25 May 2004
United Kingdom has signed an Agreement with the Governments
of Ireland, Canada, USA, Australia and New Zealand to tackle
animal disease outbreaks.
The main purpose of the Agreement provides for the exchange of
veterinarians and other experts, such as laboratory diagnosticians
and animal health technicians to tackle notifiable disease outbreaks
in the six countries. It will also provide a platform to exchange
information on new and developing diseases.
The Agreement was signed in Paris where the annual conference of
the Office International des Epizooties - the international animal
health body is currently being held.
Ben Bradshaw, the animal health Minister at the Department for
Environment, Food and Rural Affairs, said:
" I am delighted that the UK has signed this Agreement. We already
work very closely with the countries concerned and experienced
veterinarians and other experts from other countries played an
important role in our successful eradication of foot and mouth
disease in 2001. Equally, we have invaluable veterinary expertise,
technicians, laboratory diagnosticians and emergency managers in
the UK that can be of real assistance to other countries.
The Agreement formalises the existing arrangements by ensuring
that the signatory countries can rely on expert support should
they face a major animal disease outbreak."
1. The veterinary authorities from the UK, Ireland, Canada, USA, Australia and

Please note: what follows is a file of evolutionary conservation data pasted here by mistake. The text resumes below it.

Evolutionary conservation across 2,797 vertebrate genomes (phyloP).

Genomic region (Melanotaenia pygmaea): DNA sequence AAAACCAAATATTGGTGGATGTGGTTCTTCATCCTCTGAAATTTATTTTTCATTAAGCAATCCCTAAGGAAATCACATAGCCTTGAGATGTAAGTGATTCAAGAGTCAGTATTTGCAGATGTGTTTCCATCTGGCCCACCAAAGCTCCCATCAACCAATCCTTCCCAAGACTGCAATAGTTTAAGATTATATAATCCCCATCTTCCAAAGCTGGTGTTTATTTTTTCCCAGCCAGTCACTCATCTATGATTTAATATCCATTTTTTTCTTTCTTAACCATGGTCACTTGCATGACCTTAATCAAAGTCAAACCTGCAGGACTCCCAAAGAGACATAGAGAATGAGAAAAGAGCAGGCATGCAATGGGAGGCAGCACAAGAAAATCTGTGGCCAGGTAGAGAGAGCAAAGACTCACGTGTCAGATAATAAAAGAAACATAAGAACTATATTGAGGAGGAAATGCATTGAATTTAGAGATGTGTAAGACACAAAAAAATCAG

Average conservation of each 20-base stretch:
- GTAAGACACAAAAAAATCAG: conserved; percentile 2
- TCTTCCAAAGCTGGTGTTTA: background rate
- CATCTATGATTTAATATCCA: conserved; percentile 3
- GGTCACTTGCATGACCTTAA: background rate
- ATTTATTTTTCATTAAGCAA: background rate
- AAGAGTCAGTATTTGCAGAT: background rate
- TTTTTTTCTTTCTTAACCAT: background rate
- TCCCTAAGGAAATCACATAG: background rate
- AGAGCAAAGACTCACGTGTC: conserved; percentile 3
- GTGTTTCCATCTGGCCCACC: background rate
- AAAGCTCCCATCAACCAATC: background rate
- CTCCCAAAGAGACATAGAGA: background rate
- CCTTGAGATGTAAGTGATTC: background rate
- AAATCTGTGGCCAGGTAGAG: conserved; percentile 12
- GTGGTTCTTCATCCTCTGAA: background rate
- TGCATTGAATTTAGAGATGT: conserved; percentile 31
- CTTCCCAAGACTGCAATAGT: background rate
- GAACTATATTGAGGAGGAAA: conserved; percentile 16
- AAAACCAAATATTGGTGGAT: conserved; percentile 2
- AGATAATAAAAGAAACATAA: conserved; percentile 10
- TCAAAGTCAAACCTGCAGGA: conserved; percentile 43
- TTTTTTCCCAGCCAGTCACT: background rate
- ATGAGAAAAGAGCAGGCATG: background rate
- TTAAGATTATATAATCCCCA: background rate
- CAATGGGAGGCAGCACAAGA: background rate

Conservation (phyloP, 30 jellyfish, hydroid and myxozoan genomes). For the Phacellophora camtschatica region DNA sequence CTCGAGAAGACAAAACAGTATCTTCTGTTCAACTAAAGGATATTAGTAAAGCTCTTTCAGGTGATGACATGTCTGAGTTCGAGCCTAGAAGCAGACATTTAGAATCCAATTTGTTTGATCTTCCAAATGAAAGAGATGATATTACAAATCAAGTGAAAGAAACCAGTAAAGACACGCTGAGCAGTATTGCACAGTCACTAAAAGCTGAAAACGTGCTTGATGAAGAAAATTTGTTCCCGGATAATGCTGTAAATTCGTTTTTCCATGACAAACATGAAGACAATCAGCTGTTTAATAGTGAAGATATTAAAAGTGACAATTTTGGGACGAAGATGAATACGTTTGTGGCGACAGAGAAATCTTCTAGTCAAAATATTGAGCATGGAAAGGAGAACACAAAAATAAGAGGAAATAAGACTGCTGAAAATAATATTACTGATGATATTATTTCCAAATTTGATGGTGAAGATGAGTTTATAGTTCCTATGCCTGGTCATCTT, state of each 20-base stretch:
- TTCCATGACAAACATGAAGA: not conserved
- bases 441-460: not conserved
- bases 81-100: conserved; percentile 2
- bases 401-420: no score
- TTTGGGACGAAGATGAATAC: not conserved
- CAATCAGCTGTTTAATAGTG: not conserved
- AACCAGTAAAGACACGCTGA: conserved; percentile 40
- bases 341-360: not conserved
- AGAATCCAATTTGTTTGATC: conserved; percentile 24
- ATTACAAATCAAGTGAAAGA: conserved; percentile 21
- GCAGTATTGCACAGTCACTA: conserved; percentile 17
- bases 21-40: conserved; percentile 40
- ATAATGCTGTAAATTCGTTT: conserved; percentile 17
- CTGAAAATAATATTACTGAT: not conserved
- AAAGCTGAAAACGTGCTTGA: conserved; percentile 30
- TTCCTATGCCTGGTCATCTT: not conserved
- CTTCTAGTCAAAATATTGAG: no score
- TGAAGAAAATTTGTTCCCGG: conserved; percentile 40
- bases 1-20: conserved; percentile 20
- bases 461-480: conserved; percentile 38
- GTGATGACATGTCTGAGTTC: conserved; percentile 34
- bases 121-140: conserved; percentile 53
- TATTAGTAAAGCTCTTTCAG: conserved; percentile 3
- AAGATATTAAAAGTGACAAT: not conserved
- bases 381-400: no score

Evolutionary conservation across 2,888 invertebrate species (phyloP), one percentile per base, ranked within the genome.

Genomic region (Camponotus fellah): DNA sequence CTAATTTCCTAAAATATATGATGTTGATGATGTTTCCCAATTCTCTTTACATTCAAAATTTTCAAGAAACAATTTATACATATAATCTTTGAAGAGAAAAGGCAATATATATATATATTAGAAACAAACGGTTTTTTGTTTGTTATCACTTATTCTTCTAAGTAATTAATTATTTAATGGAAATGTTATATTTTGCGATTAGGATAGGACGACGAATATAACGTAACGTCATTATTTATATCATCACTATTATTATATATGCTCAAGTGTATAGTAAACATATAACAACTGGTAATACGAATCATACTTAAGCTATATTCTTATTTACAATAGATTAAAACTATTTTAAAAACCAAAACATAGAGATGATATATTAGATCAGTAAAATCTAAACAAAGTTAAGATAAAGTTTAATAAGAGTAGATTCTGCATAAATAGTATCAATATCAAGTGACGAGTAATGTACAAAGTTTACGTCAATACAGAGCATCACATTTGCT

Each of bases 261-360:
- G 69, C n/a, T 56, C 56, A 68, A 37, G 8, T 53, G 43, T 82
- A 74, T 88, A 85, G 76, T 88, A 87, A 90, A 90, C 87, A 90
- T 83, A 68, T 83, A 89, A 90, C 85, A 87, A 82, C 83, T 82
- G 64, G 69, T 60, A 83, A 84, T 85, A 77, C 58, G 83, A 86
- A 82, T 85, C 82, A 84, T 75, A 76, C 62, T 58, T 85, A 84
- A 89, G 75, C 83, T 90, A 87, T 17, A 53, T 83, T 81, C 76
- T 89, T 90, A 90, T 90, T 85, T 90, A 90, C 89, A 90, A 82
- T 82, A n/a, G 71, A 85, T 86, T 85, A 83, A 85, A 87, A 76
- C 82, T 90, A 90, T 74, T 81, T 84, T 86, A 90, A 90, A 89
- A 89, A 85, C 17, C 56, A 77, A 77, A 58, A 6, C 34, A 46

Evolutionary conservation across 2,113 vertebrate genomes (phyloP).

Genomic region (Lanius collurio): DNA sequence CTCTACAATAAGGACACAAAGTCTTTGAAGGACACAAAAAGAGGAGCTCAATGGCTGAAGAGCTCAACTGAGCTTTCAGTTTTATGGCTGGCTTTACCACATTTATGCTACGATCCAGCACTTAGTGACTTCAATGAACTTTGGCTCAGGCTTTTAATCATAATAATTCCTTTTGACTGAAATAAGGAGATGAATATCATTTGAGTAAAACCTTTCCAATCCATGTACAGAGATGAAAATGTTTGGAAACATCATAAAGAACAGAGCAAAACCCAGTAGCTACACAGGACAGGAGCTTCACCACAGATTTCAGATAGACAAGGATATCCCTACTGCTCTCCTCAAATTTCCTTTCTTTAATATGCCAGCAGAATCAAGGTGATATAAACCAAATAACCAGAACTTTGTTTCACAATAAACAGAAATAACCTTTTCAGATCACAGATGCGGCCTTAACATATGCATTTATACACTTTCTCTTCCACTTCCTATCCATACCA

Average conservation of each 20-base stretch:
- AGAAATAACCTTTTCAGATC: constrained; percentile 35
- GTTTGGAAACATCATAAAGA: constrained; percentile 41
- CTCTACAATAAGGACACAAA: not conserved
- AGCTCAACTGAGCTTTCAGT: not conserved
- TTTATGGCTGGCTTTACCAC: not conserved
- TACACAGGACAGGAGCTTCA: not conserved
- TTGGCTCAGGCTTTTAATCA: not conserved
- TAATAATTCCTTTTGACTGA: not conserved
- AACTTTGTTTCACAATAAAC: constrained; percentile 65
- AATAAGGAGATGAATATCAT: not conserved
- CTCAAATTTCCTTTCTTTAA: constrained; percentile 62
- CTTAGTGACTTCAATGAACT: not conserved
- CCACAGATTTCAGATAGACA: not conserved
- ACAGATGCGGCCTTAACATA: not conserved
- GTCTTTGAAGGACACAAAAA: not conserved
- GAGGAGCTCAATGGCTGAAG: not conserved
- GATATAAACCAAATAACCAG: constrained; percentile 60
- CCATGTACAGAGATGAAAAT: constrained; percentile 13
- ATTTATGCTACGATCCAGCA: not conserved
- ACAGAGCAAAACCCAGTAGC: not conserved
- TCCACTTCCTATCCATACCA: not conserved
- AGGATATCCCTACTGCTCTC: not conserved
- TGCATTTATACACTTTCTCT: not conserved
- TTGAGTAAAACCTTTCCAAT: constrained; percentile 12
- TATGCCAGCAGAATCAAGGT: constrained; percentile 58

New Zealand already have a well-developed network that provides for the exchange
of information and expertise on animal diseases. The Agreement formalises and
enhances these arrangements by ensuring that the signatory countries have access
to additional support if there is a serious disease outbreak. This support will
involve veterinarians, animal health technicians, laboratory diagnosticians and
emergency managers being posted to the partner country for a short period to
impart their expertise.
2. The Agreement not only forms an important part of the UK's contingency plans
against future animal disease outbreaks, but also provides a structure for exchanging
information on new and developing diseases and pooling expertise in the area
of veterinary science.
3. The Agreement was signed in Paris where the OIE's (Office
Epizooties) annual conference is currently being held. The OIE was established
in 1924 now comprises 166 member countries. The aim of the OIE is to guarantee
the transparency of animal disease status world-wide by the collection, analysis
and dissemination of veterinary scientific information.